For those who don’t know: I live in London, and I cycle to and from work. About 25km a day. I’ve been on those two wheels for nigh on seven years now, and I love it. It’s a dangerous old game, city cycling—especially in a city like London, with its often archaic and redundantly designed roads—but I absolutely adore it.
I didn’t at first. Before starting in the city the only cycling experience I had was from the mountain biking I used to do in the countryside during the long childhood summers spent back home in the motherland. The deserted, backwoods Czech roads and winding mountain trails might have presented their own set of challenges, but dodging and gliding in between an endless fleet of aggressive traffic was not one of them. There cycling was a demanding marathon of endurance; in the city it resembles more the video games of old: sprint, dodge, jump, sprint, duck!, dodge, sprint! With—you guessed it:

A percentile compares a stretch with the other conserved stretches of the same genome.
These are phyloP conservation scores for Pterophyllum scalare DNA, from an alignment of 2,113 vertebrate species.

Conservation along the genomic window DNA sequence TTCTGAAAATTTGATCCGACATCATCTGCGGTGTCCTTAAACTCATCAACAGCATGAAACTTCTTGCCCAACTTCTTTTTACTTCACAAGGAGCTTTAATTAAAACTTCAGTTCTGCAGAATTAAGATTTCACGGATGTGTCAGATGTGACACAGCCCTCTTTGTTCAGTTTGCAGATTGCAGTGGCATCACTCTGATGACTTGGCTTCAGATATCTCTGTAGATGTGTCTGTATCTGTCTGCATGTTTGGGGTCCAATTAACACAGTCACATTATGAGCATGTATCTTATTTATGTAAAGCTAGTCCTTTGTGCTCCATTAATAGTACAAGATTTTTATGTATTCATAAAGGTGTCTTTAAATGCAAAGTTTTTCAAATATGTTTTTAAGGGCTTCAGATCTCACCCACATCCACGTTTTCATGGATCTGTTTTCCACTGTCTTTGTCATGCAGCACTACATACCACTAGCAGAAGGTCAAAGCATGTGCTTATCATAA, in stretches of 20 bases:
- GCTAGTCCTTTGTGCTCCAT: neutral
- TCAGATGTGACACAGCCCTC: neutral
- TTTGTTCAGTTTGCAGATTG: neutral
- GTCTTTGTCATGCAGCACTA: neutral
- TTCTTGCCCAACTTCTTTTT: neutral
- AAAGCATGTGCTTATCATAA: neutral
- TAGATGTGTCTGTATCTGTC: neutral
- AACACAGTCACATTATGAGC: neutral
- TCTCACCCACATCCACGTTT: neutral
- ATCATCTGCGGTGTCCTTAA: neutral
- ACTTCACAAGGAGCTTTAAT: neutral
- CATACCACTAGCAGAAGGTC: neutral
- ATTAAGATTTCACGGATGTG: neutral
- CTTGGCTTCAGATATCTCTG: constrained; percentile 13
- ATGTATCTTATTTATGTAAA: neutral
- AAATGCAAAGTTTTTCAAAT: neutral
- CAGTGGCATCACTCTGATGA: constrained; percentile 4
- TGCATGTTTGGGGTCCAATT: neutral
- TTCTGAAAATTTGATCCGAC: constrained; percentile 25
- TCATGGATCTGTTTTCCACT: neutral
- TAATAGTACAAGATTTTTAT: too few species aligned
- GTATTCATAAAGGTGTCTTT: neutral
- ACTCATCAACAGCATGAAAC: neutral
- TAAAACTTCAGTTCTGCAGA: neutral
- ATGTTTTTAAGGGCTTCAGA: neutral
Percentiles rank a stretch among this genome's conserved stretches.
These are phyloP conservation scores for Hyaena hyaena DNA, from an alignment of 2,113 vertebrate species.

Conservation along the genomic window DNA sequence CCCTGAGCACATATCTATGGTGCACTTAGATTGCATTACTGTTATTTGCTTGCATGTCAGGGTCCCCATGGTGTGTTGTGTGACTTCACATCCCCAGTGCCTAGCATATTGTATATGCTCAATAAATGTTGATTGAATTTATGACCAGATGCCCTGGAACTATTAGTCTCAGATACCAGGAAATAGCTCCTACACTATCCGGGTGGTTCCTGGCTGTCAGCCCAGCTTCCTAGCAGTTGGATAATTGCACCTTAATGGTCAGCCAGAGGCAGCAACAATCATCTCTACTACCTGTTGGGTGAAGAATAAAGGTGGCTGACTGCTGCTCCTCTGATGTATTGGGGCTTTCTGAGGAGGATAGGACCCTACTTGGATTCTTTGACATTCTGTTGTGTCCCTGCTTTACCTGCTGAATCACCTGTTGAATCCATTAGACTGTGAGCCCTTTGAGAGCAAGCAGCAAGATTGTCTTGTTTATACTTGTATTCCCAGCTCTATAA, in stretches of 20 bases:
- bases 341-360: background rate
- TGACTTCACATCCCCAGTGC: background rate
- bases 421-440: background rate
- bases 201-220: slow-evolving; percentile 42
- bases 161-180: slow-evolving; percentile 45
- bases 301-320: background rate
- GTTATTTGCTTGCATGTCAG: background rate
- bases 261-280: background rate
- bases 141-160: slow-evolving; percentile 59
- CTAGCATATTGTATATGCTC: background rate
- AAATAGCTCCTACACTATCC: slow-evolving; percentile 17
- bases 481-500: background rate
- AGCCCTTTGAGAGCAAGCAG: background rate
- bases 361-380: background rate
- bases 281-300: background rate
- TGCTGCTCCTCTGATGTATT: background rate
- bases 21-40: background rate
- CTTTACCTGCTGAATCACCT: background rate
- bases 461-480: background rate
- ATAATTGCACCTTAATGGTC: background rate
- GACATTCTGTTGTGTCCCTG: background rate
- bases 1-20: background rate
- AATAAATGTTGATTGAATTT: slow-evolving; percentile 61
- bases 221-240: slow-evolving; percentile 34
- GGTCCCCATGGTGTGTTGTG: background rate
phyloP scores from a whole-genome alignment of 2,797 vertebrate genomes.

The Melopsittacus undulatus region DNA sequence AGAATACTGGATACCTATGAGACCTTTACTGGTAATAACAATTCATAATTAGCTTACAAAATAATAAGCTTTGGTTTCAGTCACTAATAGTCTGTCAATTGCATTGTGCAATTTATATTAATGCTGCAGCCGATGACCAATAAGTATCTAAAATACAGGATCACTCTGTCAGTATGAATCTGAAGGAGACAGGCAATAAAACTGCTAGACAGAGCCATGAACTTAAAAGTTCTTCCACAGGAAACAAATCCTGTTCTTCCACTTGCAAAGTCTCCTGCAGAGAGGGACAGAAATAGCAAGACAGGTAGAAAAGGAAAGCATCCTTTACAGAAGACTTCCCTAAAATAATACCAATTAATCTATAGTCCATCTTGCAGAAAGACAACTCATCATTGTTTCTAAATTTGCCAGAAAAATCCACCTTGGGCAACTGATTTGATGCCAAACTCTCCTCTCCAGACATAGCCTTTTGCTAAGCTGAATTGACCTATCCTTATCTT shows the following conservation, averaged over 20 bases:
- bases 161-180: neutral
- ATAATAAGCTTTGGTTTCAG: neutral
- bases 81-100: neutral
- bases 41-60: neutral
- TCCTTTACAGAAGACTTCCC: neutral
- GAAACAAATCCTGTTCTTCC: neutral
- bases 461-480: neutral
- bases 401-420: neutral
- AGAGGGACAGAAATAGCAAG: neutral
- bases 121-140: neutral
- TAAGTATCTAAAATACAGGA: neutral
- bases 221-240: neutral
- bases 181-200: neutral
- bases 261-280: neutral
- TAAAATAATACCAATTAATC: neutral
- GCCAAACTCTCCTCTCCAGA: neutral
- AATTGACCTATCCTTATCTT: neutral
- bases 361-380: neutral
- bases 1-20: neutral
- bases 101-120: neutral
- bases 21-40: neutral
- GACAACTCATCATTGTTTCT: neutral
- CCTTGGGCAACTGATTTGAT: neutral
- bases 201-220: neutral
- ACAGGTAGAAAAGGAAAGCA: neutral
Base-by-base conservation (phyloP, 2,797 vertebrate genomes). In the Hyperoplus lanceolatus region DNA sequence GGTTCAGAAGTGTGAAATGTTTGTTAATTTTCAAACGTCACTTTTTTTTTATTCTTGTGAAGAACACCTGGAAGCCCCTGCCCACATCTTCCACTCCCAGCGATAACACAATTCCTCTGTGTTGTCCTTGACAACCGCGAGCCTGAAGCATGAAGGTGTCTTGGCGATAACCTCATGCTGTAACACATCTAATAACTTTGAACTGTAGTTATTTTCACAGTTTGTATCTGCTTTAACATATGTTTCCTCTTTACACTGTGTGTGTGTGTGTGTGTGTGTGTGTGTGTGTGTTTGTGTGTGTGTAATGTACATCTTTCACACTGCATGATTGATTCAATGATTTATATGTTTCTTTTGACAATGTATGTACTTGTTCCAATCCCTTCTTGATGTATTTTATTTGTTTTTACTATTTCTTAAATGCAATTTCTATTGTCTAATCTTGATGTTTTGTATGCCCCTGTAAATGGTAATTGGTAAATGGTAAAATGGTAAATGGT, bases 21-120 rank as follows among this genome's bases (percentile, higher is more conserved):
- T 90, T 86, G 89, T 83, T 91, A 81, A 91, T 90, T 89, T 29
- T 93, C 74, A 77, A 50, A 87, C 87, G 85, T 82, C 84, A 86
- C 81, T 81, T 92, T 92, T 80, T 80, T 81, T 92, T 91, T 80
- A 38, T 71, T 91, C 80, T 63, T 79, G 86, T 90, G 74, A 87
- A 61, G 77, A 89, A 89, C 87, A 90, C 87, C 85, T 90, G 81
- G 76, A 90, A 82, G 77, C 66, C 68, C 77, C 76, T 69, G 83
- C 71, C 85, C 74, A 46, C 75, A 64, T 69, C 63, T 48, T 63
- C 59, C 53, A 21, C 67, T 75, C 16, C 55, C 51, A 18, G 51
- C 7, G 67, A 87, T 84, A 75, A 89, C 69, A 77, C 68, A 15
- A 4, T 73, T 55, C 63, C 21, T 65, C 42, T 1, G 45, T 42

No, not Predator. I mean, I don’t think so. I’ve not seen him yet. No: Total situational awareness. At all times.
So it’s quite the learning curve, transitioning from country cycling to city cycling. It’s terrifying at first. Then manageable. Then tolerable. Then thrilling. And then totally addictive. Once your brain re-aligns itself along the lines of city cycling, learning its rhythms and reprogramming its endorphin release mechanisms, that’s it. You’re hooked. Sliding through the barely-there interstitial spaces of traffic; feeling completely unbound from the matrix of pre-determined routes that the commuters must obey; knowing that you didn’t have to pay jack shit for the journey—yeah, that gets to be quite a moreish cocktail. Just tuck it straight into my veins.